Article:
The restitution and return of assets related to colonisation from Belgian federal museum collections

Following a debate that started in June 2021, on June 30, 2022, the Belgian Parliament adopted the law "recognising the alienable character of assets linked to the colonial past of the Belgian State and determining a legal framework for their restitution and return". 
This legal framework is part of a desire for dialogue and cooperation between the Belgian State on the one hand and the Democratic Republic of Congo, Rwanda and Burundi on the other. It could be based on a bilateral agreement on scientific and cultural cooperation, through a treaty to be concluded between the Belgian State and the State of origin.
The main points of this legal framework are as follows.

1.    Scope of application

The law in question covers all movable property that is the property of the Belgian State and that is present in federal museum collections. Among these movable assets, human remains and archives are expressly excluded from the scope of the law.
In order to be restitutable to the State of origin, the law stipulates that an asset must originate from the territory of the State of origin and have been acquired during the period between the signing of the Act of the Berlin Conference (26.02.1885) and the Independence of the State of origin.
Finally, in application of the division of powers established by the Belgian Constitution and the special laws adopted in implementation of the Constitution, the restitutable assets must be the property of the Belgian State and belong to one of the federal scientific institutions. These institutions include, for example, the Royal Museum for Central Africa. Consequently, assets that are the property of federated entities or other legal persons under public law are not concerned. The same applies to assets belonging to private (natural or legal) persons.


2.    Principle of alienability

The law provides that the property of the Belgian State is characterised by a system of protection and unavailability of assets in the public domain, which are inalienable, imprescriptible and unseizable.
The law provides for an exception to this rule, under the conditions it lays down, with a view to the legal restitution of title to the assets free of charge, and their physical return to the State of origin.


3.    Bilateral treaty 

The law specifies that restitution and return of an asset can only take place in execution of a treaty between the Belgian State and the State of origin.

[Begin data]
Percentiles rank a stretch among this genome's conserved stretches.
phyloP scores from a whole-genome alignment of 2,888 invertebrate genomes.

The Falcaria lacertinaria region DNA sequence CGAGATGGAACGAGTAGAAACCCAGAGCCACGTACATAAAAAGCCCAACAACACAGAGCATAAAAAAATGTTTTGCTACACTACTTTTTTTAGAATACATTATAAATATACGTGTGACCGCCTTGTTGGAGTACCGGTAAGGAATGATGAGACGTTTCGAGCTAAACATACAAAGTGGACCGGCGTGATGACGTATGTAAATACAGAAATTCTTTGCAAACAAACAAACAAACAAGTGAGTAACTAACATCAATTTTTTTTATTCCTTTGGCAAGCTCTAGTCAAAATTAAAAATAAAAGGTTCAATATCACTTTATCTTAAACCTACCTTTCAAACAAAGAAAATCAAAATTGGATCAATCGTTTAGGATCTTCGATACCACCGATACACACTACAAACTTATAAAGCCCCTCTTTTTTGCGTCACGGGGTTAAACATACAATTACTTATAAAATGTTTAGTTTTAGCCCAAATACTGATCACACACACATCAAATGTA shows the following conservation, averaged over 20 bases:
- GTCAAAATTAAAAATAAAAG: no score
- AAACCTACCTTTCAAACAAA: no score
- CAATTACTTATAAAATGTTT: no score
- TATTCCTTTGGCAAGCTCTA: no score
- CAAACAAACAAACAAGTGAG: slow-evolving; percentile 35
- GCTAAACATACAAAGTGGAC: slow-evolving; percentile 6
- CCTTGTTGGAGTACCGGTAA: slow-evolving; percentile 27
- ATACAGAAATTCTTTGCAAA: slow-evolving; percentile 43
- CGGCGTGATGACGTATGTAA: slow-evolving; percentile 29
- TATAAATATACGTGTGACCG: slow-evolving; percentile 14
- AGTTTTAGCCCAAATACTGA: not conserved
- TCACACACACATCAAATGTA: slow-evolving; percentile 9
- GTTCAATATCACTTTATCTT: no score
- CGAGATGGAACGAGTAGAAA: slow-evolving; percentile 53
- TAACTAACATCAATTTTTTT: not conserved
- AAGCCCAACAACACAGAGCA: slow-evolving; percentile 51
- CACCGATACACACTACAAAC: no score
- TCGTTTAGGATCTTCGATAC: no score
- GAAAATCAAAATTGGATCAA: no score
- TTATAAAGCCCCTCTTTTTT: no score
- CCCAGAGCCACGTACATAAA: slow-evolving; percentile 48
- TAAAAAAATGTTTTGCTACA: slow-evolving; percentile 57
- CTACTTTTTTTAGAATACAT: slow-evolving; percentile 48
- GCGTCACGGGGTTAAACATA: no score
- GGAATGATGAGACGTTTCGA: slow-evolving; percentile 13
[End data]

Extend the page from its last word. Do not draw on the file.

In addition, the law also provides for a scientific examination, at the initiative of the Belgian State or the State of origin, of the illegitimate nature of the acquisition of the said asset, in particular in that it was acquired under duress or as a result of circumstances of violence.
Following this scientific examination, the Belgian government may decide to remove the restitutable asset from the public domain and return it to the State of origin.
The bilateral treaty will define the modalities of the scientific examination. 
Since the adoption of the law, Belgium has communicated a draft bilateral treaty to the Democratic Republic of Congo so that it can be negotiated with that State. Belgium proposes the establishment of a joint commission that would carry out the scientific examination mentioned above. The project concerns in particular the constitution of a joint scientific commission, the method of referral to the commission and the procedure for examining the restitution files.


4.    Distinction between the transfer of ownership of the property and its physical return to the State of origin 

Restitution may only take place following scientific examination and a recommendation to that effect by the Joint Scientific Commission. The restitution decision shall entail the transfer of ownership of the restitutable asset to the State of origin. Once the restitution decision has been issued, the physical return of the property will only take place at the specific request of the State of origin. It will be for the bilateral treaty to determine the conditions for ensuring the return of the asset.
If the return cannot take place immediately, and as long as the restitutable asset is not physically handed over to the State of origin, it shall be kept in the museum collection where it is located and shall benefit, during this period, from the guarantee of inalienability, imprescriptibility and unseizability. During this period, the State of origin shall be associated with the conservation, management and valorisation of the good.


5.    Transparence and publication

In order to ensure the transparency of the restitution and return process, decisions on the restitution of property will be published on the Internet.


Last updated: 23 January 2023